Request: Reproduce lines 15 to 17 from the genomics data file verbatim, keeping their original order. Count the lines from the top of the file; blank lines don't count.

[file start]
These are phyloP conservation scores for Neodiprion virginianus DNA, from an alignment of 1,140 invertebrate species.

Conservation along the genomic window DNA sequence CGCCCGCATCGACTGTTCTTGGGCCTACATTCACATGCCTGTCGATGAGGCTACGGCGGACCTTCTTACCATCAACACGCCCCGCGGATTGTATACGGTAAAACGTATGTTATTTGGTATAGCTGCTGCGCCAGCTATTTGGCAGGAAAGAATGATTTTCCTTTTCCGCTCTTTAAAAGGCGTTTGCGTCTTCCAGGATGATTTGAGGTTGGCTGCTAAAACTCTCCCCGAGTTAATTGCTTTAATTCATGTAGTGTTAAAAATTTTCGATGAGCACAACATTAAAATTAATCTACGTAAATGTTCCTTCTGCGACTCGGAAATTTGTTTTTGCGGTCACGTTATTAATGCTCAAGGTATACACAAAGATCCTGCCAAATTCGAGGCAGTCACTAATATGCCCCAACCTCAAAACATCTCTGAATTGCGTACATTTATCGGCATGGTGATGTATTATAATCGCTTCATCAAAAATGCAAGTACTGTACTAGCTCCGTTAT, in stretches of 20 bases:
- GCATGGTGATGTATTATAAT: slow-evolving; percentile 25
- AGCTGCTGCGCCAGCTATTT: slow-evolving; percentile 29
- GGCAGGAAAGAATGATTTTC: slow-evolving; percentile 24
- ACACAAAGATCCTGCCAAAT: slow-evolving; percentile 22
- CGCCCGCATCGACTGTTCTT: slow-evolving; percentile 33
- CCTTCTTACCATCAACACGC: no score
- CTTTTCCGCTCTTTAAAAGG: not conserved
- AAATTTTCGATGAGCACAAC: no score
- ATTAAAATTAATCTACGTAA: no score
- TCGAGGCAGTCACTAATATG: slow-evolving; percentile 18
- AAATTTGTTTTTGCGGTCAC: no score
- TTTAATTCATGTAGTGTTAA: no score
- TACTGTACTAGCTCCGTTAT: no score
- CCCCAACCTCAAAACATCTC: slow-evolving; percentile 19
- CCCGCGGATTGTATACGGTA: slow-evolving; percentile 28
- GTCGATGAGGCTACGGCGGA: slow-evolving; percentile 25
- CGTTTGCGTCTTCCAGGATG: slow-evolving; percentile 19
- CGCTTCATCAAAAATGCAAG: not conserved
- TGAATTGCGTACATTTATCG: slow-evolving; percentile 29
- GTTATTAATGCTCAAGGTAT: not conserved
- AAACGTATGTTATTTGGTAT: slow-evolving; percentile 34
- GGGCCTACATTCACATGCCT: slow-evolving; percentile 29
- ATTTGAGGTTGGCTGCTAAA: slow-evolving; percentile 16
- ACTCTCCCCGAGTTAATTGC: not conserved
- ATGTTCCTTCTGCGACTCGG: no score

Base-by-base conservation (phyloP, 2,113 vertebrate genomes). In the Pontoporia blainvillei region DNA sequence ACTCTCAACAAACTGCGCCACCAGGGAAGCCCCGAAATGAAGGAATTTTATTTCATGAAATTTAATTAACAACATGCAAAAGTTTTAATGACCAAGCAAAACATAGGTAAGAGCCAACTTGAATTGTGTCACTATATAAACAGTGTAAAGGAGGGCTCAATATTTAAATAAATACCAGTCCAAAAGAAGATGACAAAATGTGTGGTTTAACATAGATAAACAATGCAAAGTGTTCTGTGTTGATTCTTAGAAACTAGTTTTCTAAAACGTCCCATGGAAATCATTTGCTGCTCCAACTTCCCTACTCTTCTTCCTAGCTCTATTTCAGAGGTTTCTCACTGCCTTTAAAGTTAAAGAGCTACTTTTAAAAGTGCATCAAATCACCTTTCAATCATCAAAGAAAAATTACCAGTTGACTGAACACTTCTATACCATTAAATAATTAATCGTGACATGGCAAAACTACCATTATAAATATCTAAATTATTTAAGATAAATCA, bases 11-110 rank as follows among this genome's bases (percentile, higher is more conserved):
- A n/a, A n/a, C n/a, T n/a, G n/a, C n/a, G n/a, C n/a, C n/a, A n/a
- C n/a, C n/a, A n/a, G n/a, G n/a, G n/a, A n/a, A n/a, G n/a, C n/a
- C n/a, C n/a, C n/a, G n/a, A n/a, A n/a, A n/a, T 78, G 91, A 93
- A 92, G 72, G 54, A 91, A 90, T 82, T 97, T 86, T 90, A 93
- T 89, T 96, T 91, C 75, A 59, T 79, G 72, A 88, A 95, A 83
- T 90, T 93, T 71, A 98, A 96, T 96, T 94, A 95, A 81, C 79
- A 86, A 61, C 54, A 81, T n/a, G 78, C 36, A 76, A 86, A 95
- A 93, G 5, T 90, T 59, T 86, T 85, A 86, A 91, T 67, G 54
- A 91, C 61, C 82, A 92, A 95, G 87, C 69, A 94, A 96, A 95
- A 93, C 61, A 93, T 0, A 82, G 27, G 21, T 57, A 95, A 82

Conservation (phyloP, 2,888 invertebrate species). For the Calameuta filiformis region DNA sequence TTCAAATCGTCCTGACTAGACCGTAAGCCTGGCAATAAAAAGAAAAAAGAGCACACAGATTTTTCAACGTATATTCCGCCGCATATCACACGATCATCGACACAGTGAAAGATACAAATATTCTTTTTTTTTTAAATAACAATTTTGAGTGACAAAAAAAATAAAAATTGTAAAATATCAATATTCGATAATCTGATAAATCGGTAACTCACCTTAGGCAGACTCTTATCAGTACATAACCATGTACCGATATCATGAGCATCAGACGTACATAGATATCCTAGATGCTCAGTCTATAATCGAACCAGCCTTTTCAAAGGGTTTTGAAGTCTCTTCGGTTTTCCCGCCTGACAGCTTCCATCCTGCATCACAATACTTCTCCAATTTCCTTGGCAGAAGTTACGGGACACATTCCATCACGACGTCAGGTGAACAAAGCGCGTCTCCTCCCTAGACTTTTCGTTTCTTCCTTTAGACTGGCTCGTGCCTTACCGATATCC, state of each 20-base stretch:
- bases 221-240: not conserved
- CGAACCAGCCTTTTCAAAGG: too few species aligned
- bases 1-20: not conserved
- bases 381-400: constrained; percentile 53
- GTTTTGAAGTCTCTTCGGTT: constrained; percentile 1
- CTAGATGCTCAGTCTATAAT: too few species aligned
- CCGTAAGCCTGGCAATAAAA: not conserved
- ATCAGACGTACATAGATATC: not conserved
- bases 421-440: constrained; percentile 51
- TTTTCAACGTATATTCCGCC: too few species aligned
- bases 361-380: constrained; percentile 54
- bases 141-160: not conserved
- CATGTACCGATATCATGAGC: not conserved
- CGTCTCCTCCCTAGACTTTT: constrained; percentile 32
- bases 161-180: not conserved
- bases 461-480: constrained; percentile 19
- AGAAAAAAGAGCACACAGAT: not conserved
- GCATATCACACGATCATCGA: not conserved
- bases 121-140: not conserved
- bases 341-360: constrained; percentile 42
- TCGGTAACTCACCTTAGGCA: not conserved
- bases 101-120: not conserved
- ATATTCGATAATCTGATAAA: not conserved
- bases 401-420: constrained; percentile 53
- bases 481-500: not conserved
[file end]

- TACTGTACTAGCTCCGTTAT: no score
- CCCCAACCTCAAAACATCTC: slow-evolving; percentile 19
- CCCGCGGATTGTATACGGTA: slow-evolving; percentile 28